Here is someone who proclaims loudly and repeatedly that all gay sex, even between monogamous partners, is sinful. He does this, he would say, in Love, asserting the truth of Christ. According to him, he is not judging gay people, because all sin, and all are subject to judgment, and the sacrifice of Christ is available to all who believe- and believers continue to sin, though should try not to. All he is doing is stating the truth of Christianity, as some would deny it, and say gay sex is all right really. In a country with free speech, that should be permissible.

I do not think that position can be justified.

First, there is the question of how important it is. With some people, it seems their creed goes
Credo in unum Deum
Patrem Omnipotentem
qui damnat homosexuales
factorem caeli et terrae
Indeed for some, it is a shibboleth of the Faith: if you respect the Bible properly, you must condemn homosexual behaviour. However, we can debate what the Bible actually says, and whether we have to follow that. I say the homosexual acts which the Bible might condemn involve violence, and Christians should avoid violence in heterosexual relationships too. I say if the Bible does forbid homosexual activity, it forbids it in the context of idol worship, not in loving relationships, and so the rule has no more weight now than the other ritual purity rules, like not eating shellfish. But I realise that some people think that the Bible condemns all homosexual acts, and that matters more than “love your neighbour”.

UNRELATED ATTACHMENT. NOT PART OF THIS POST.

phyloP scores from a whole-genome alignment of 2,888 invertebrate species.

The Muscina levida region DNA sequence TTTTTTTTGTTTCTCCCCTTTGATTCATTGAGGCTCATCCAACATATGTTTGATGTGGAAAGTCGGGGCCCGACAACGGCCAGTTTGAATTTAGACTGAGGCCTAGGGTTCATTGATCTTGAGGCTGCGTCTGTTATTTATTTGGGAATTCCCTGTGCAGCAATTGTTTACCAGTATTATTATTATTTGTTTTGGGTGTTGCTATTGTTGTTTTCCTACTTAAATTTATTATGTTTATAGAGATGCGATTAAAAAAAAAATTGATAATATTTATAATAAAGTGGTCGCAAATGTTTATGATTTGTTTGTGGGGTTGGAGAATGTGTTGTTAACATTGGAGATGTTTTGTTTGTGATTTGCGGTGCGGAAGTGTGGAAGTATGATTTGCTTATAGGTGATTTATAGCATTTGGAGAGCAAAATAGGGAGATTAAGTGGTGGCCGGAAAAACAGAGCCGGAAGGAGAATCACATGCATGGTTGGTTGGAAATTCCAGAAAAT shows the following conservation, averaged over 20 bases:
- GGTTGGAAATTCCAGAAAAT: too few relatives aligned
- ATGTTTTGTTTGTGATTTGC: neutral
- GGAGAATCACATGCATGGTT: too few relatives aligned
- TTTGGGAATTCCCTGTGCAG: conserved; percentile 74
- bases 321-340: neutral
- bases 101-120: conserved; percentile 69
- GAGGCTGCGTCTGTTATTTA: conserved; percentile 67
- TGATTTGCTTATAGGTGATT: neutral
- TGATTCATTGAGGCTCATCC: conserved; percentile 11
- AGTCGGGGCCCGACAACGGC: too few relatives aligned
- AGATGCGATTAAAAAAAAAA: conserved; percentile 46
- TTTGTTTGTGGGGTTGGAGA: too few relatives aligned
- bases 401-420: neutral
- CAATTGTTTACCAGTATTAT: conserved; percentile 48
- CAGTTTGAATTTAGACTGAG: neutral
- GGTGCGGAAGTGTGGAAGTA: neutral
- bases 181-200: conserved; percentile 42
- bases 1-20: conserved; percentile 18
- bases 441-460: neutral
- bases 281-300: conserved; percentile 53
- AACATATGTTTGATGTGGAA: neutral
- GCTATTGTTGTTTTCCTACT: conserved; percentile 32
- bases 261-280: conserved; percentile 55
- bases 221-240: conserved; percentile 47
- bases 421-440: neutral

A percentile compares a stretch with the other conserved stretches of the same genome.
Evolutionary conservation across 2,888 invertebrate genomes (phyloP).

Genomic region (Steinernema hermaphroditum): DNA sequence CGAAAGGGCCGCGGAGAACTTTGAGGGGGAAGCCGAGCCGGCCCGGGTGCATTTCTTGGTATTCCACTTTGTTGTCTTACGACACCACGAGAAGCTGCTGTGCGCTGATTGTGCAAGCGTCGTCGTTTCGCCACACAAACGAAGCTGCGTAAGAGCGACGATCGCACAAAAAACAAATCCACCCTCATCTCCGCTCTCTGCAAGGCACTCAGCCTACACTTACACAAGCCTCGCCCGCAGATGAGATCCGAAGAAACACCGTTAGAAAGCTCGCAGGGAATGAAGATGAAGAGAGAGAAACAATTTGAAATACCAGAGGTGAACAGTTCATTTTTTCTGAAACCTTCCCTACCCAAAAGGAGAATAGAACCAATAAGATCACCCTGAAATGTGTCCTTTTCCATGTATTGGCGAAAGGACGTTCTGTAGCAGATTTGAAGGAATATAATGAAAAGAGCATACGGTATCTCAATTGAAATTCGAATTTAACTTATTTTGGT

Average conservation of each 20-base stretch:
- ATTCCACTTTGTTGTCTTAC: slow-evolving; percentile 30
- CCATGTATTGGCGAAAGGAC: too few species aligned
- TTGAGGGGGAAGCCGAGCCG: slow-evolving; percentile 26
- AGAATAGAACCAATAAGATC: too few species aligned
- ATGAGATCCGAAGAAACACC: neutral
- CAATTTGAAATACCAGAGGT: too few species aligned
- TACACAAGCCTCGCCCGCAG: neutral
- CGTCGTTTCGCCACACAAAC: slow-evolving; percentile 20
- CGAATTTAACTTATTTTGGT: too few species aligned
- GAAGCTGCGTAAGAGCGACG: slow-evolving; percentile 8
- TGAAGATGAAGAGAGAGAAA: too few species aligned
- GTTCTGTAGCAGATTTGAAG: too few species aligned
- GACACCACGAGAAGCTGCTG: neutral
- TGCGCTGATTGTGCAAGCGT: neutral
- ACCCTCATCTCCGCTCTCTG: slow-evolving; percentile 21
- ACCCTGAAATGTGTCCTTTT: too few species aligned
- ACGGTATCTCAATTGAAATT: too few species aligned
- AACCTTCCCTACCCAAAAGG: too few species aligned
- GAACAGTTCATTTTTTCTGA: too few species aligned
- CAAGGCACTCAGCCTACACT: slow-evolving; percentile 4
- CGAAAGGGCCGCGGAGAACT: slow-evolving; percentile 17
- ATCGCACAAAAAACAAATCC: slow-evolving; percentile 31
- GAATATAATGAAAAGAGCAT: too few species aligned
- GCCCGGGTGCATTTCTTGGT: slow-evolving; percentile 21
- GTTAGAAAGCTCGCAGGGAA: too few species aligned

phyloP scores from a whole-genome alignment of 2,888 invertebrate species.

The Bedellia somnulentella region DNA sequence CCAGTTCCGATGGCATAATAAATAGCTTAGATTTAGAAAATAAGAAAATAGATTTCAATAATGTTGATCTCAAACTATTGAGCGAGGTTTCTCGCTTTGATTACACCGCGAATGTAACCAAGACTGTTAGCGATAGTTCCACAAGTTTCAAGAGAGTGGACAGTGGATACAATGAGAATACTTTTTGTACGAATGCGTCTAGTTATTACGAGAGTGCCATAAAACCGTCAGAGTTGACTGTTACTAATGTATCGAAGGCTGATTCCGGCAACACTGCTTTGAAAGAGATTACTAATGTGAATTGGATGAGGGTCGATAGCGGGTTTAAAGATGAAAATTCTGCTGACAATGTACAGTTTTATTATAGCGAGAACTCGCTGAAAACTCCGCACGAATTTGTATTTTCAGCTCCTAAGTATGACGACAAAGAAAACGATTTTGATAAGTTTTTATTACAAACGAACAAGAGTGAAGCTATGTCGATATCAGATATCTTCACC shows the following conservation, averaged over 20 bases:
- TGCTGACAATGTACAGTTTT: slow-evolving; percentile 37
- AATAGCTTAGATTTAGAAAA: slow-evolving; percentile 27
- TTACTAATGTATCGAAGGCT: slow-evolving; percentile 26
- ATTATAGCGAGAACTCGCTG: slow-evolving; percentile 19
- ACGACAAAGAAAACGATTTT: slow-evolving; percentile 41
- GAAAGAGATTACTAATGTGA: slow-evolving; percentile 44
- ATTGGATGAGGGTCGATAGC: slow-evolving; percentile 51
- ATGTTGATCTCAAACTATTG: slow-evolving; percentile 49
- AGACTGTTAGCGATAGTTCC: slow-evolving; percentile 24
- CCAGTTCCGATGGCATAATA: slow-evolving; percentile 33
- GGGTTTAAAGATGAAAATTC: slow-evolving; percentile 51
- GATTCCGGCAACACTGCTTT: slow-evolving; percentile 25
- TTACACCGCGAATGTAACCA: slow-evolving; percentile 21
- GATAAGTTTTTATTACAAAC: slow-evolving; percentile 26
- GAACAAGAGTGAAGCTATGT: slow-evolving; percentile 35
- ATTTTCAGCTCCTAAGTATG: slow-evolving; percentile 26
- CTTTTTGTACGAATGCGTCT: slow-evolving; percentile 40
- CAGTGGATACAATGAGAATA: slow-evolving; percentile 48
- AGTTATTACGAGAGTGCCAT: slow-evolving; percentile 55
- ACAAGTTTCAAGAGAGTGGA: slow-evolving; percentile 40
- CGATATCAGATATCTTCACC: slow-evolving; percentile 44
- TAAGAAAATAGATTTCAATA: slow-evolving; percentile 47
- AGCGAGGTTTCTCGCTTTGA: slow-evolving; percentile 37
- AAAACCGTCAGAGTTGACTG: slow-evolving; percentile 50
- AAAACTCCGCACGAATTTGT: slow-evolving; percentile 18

Then, how important are they, as sins? Far less important than adultery. Adultery breaks relationships, while making love strengthens a relationship. It is not good for a lesbian to be alone, any more than a straight man. Perhaps the energy the Evangelicals put into fighting equal marriage should be put into preventing adultery instead.


Then, how important is the message that homosexual lovemaking is wrong, in the context of Christianity? I would say that “God is Love” is the central message, possibly “Jesus died for our sins” is pretty central too, but “God condemns homosexual sex” comes pretty low on the list. In the post linked to, Argylenerd comments that he is agnostic, but does not believe in God as defined by Evangelicals. And two of them weigh in and say that the Bible condemns homosexuality and therefore so does God. Is this the first winsome message to tell someone who is not yet Saved?